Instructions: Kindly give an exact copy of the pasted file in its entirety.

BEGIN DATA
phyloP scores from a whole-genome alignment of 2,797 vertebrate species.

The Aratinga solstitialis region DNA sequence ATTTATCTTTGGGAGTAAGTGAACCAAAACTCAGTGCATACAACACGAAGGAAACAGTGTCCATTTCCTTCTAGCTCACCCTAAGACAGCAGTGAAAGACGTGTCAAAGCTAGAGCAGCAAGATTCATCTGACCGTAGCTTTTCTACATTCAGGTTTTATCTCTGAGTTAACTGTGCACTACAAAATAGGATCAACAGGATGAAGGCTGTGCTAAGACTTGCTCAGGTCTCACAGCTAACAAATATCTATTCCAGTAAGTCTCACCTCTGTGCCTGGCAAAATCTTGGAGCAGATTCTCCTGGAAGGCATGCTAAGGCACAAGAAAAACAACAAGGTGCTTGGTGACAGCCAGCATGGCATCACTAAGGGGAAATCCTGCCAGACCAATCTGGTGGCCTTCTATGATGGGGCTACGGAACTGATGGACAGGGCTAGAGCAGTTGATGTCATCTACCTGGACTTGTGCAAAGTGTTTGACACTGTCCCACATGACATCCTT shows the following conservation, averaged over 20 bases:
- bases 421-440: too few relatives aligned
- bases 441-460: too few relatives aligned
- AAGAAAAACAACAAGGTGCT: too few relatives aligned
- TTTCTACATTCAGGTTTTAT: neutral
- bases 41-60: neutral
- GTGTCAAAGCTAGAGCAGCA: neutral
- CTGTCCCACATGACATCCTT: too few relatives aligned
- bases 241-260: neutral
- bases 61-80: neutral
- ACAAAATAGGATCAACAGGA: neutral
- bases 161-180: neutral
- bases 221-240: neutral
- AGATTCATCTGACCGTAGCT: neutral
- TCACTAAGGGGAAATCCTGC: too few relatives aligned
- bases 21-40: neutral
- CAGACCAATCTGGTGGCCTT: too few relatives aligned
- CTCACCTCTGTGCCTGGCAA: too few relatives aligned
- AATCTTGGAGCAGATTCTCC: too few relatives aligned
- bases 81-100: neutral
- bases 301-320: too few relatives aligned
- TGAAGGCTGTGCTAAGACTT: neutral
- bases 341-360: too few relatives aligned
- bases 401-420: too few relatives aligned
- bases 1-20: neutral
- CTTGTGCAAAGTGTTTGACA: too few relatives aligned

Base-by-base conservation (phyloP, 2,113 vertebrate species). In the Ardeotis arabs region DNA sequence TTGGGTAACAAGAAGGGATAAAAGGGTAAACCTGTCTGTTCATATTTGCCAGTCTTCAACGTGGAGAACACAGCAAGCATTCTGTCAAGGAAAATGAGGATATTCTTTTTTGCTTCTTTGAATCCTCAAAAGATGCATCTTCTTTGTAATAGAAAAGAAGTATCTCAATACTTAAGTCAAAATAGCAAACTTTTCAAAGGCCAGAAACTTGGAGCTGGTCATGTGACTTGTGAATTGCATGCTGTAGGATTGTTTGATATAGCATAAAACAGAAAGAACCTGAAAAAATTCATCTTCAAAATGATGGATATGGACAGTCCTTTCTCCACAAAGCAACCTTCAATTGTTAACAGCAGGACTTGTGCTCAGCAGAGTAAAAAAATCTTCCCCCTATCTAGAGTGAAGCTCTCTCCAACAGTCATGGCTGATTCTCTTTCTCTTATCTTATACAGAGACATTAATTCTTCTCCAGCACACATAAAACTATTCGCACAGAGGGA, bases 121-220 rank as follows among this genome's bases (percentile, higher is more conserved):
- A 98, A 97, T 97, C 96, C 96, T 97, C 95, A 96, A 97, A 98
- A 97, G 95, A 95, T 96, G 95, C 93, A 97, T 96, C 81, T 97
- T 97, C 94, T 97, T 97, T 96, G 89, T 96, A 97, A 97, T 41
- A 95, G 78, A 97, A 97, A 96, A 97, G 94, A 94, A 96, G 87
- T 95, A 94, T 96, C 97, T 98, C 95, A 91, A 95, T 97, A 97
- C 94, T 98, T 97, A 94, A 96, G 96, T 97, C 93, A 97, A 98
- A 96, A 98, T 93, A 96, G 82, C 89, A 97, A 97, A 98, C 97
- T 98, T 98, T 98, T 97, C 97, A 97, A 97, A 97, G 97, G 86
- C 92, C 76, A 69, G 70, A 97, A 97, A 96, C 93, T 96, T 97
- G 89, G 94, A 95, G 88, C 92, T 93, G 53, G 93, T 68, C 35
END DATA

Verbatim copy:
phyloP scores from a whole-genome alignment of 2,797 vertebrate species.

The Aratinga solstitialis region DNA sequence ATTTATCTTTGGGAGTAAGTGAACCAAAACTCAGTGCATACAACACGAAGGAAACAGTGTCCATTTCCTTCTAGCTCACCCTAAGACAGCAGTGAAAGACGTGTCAAAGCTAGAGCAGCAAGATTCATCTGACCGTAGCTTTTCTACATTCAGGTTTTATCTCTGAGTTAACTGTGCACTACAAAATAGGATCAACAGGATGAAGGCTGTGCTAAGACTTGCTCAGGTCTCACAGCTAACAAATATCTATTCCAGTAAGTCTCACCTCTGTGCCTGGCAAAATCTTGGAGCAGATTCTCCTGGAAGGCATGCTAAGGCACAAGAAAAACAACAAGGTGCTTGGTGACAGCCAGCATGGCATCACTAAGGGGAAATCCTGCCAGACCAATCTGGTGGCCTTCTATGATGGGGCTACGGAACTGATGGACAGGGCTAGAGCAGTTGATGTCATCTACCTGGACTTGTGCAAAGTGTTTGACACTGTCCCACATGACATCCTT shows the following conservation, averaged over 20 bases:
- bases 421-440: too few relatives aligned
- bases 441-460: too few relatives aligned
- AAGAAAAACAACAAGGTGCT: too few relatives aligned
- TTTCTACATTCAGGTTTTAT: neutral
- bases 41-60: neutral
- GTGTCAAAGCTAGAGCAGCA: neutral
- CTGTCCCACATGACATCCTT: too few relatives aligned
- bases 241-260: neutral
- bases 61-80: neutral
- ACAAAATAGGATCAACAGGA: neutral
- bases 161-180: neutral
- bases 221-240: neutral
- AGATTCATCTGACCGTAGCT: neutral
- TCACTAAGGGGAAATCCTGC: too few relatives aligned
- bases 21-40: neutral
- CAGACCAATCTGGTGGCCTT: too few relatives aligned
- CTCACCTCTGTGCCTGGCAA: too few relatives aligned
- AATCTTGGAGCAGATTCTCC: too few relatives aligned
- bases 81-100: neutral
- bases 301-320: too few relatives aligned
- TGAAGGCTGTGCTAAGACTT: neutral
- bases 341-360: too few relatives aligned
- bases 401-420: too few relatives aligned
- bases 1-20: neutral
- CTTGTGCAAAGTGTTTGACA: too few relatives aligned

Base-by-base conservation (phyloP, 2,113 vertebrate species). In the Ardeotis arabs region DNA sequence TTGGGTAACAAGAAGGGATAAAAGGGTAAACCTGTCTGTTCATATTTGCCAGTCTTCAACGTGGAGAACACAGCAAGCATTCTGTCAAGGAAAATGAGGATATTCTTTTTTGCTTCTTTGAATCCTCAAAAGATGCATCTTCTTTGTAATAGAAAAGAAGTATCTCAATACTTAAGTCAAAATAGCAAACTTTTCAAAGGCCAGAAACTTGGAGCTGGTCATGTGACTTGTGAATTGCATGCTGTAGGATTGTTTGATATAGCATAAAACAGAAAGAACCTGAAAAAATTCATCTTCAAAATGATGGATATGGACAGTCCTTTCTCCACAAAGCAACCTTCAATTGTTAACAGCAGGACTTGTGCTCAGCAGAGTAAAAAAATCTTCCCCCTATCTAGAGTGAAGCTCTCTCCAACAGTCATGGCTGATTCTCTTTCTCTTATCTTATACAGAGACATTAATTCTTCTCCAGCACACATAAAACTATTCGCACAGAGGGA, bases 121-220 rank as follows among this genome's bases (percentile, higher is more conserved):
- A 98, A 97, T 97, C 96, C 96, T 97, C 95, A 96, A 97, A 98
- A 97, G 95, A 95, T 96, G 95, C 93, A 97, T 96, C 81, T 97
- T 97, C 94, T 97, T 97, T 96, G 89, T 96, A 97, A 97, T 41
- A 95, G 78, A 97, A 97, A 96, A 97, G 94, A 94, A 96, G 87
- T 95, A 94, T 96, C 97, T 98, C 95, A 91, A 95, T 97, A 97
- C 94, T 98, T 97, A 94, A 96, G 96, T 97, C 93, A 97, A 98
- A 96, A 98, T 93, A 96, G 82, C 89, A 97, A 97, A 98, C 97
- T 98, T 98, T 98, T 97, C 97, A 97, A 97, A 97, G 97, G 86
- C 92, C 76, A 69, G 70, A 97, A 97, A 96, C 93, T 96, T 97
- G 89, G 94, A 95, G 88, C 92, T 93, G 53, G 93, T 68, C 35